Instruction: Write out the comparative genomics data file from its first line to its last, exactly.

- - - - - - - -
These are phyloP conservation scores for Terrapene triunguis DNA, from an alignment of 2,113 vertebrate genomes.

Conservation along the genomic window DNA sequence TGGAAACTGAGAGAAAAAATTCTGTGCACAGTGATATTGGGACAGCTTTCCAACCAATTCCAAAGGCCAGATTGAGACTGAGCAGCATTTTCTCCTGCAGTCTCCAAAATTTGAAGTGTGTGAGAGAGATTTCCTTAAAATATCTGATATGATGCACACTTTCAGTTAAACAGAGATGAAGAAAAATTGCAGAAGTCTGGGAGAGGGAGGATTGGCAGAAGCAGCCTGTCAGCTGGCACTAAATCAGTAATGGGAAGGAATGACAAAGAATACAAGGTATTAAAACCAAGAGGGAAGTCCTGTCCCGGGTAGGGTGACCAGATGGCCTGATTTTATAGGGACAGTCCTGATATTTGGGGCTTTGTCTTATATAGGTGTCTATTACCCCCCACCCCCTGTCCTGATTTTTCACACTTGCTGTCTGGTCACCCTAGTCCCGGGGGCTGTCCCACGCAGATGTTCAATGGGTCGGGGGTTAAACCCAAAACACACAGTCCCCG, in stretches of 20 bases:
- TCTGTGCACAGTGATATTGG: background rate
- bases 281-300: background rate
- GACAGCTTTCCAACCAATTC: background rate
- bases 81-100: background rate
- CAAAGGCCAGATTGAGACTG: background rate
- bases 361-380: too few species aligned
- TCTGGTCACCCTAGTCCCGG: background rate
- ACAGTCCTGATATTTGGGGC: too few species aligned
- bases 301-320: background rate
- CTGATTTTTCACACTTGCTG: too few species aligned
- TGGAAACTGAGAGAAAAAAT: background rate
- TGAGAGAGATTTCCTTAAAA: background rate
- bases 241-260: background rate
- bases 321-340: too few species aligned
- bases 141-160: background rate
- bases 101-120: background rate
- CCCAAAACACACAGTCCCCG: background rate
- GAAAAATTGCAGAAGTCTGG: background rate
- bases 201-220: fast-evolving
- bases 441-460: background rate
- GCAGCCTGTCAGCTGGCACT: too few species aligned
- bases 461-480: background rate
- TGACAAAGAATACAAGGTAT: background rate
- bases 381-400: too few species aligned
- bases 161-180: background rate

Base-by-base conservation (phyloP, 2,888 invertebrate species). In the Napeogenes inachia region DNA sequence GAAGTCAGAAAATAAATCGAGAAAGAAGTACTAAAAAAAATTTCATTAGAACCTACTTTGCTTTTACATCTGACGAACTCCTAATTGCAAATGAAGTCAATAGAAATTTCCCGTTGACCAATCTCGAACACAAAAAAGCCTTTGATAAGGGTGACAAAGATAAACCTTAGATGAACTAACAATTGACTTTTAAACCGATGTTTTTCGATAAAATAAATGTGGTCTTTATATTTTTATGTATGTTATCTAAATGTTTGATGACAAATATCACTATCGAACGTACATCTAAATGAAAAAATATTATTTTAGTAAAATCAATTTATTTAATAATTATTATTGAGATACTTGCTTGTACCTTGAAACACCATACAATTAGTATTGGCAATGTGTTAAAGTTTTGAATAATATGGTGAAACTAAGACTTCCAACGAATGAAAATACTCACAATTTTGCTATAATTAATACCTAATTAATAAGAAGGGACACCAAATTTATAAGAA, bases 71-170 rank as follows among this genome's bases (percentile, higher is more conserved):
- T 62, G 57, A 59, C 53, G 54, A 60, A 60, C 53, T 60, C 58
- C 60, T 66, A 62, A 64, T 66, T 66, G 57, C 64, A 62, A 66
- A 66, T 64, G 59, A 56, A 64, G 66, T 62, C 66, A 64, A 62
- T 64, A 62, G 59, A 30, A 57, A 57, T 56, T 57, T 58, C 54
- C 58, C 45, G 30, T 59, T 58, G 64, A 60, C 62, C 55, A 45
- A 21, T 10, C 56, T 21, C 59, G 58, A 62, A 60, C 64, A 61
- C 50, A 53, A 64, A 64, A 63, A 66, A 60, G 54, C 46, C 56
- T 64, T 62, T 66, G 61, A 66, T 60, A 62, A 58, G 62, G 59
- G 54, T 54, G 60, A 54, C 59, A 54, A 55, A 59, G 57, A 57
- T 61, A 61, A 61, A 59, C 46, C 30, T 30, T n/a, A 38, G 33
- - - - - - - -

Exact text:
These are phyloP conservation scores for Terrapene triunguis DNA, from an alignment of 2,113 vertebrate genomes.

Conservation along the genomic window DNA sequence TGGAAACTGAGAGAAAAAATTCTGTGCACAGTGATATTGGGACAGCTTTCCAACCAATTCCAAAGGCCAGATTGAGACTGAGCAGCATTTTCTCCTGCAGTCTCCAAAATTTGAAGTGTGTGAGAGAGATTTCCTTAAAATATCTGATATGATGCACACTTTCAGTTAAACAGAGATGAAGAAAAATTGCAGAAGTCTGGGAGAGGGAGGATTGGCAGAAGCAGCCTGTCAGCTGGCACTAAATCAGTAATGGGAAGGAATGACAAAGAATACAAGGTATTAAAACCAAGAGGGAAGTCCTGTCCCGGGTAGGGTGACCAGATGGCCTGATTTTATAGGGACAGTCCTGATATTTGGGGCTTTGTCTTATATAGGTGTCTATTACCCCCCACCCCCTGTCCTGATTTTTCACACTTGCTGTCTGGTCACCCTAGTCCCGGGGGCTGTCCCACGCAGATGTTCAATGGGTCGGGGGTTAAACCCAAAACACACAGTCCCCG, in stretches of 20 bases:
- TCTGTGCACAGTGATATTGG: background rate
- bases 281-300: background rate
- GACAGCTTTCCAACCAATTC: background rate
- bases 81-100: background rate
- CAAAGGCCAGATTGAGACTG: background rate
- bases 361-380: too few species aligned
- TCTGGTCACCCTAGTCCCGG: background rate
- ACAGTCCTGATATTTGGGGC: too few species aligned
- bases 301-320: background rate
- CTGATTTTTCACACTTGCTG: too few species aligned
- TGGAAACTGAGAGAAAAAAT: background rate
- TGAGAGAGATTTCCTTAAAA: background rate
- bases 241-260: background rate
- bases 321-340: too few species aligned
- bases 141-160: background rate
- bases 101-120: background rate
- CCCAAAACACACAGTCCCCG: background rate
- GAAAAATTGCAGAAGTCTGG: background rate
- bases 201-220: fast-evolving
- bases 441-460: background rate
- GCAGCCTGTCAGCTGGCACT: too few species aligned
- bases 461-480: background rate
- TGACAAAGAATACAAGGTAT: background rate
- bases 381-400: too few species aligned
- bases 161-180: background rate

Base-by-base conservation (phyloP, 2,888 invertebrate species). In the Napeogenes inachia region DNA sequence GAAGTCAGAAAATAAATCGAGAAAGAAGTACTAAAAAAAATTTCATTAGAACCTACTTTGCTTTTACATCTGACGAACTCCTAATTGCAAATGAAGTCAATAGAAATTTCCCGTTGACCAATCTCGAACACAAAAAAGCCTTTGATAAGGGTGACAAAGATAAACCTTAGATGAACTAACAATTGACTTTTAAACCGATGTTTTTCGATAAAATAAATGTGGTCTTTATATTTTTATGTATGTTATCTAAATGTTTGATGACAAATATCACTATCGAACGTACATCTAAATGAAAAAATATTATTTTAGTAAAATCAATTTATTTAATAATTATTATTGAGATACTTGCTTGTACCTTGAAACACCATACAATTAGTATTGGCAATGTGTTAAAGTTTTGAATAATATGGTGAAACTAAGACTTCCAACGAATGAAAATACTCACAATTTTGCTATAATTAATACCTAATTAATAAGAAGGGACACCAAATTTATAAGAA, bases 71-170 rank as follows among this genome's bases (percentile, higher is more conserved):
- T 62, G 57, A 59, C 53, G 54, A 60, A 60, C 53, T 60, C 58
- C 60, T 66, A 62, A 64, T 66, T 66, G 57, C 64, A 62, A 66
- A 66, T 64, G 59, A 56, A 64, G 66, T 62, C 66, A 64, A 62
- T 64, A 62, G 59, A 30, A 57, A 57, T 56, T 57, T 58, C 54
- C 58, C 45, G 30, T 59, T 58, G 64, A 60, C 62, C 55, A 45
- A 21, T 10, C 56, T 21, C 59, G 58, A 62, A 60, C 64, A 61
- C 50, A 53, A 64, A 64, A 63, A 66, A 60, G 54, C 46, C 56
- T 64, T 62, T 66, G 61, A 66, T 60, A 62, A 58, G 62, G 59
- G 54, T 54, G 60, A 54, C 59, A 54, A 55, A 59, G 57, A 57
- T 61, A 61, A 61, A 59, C 46, C 30, T 30, T n/a, A 38, G 33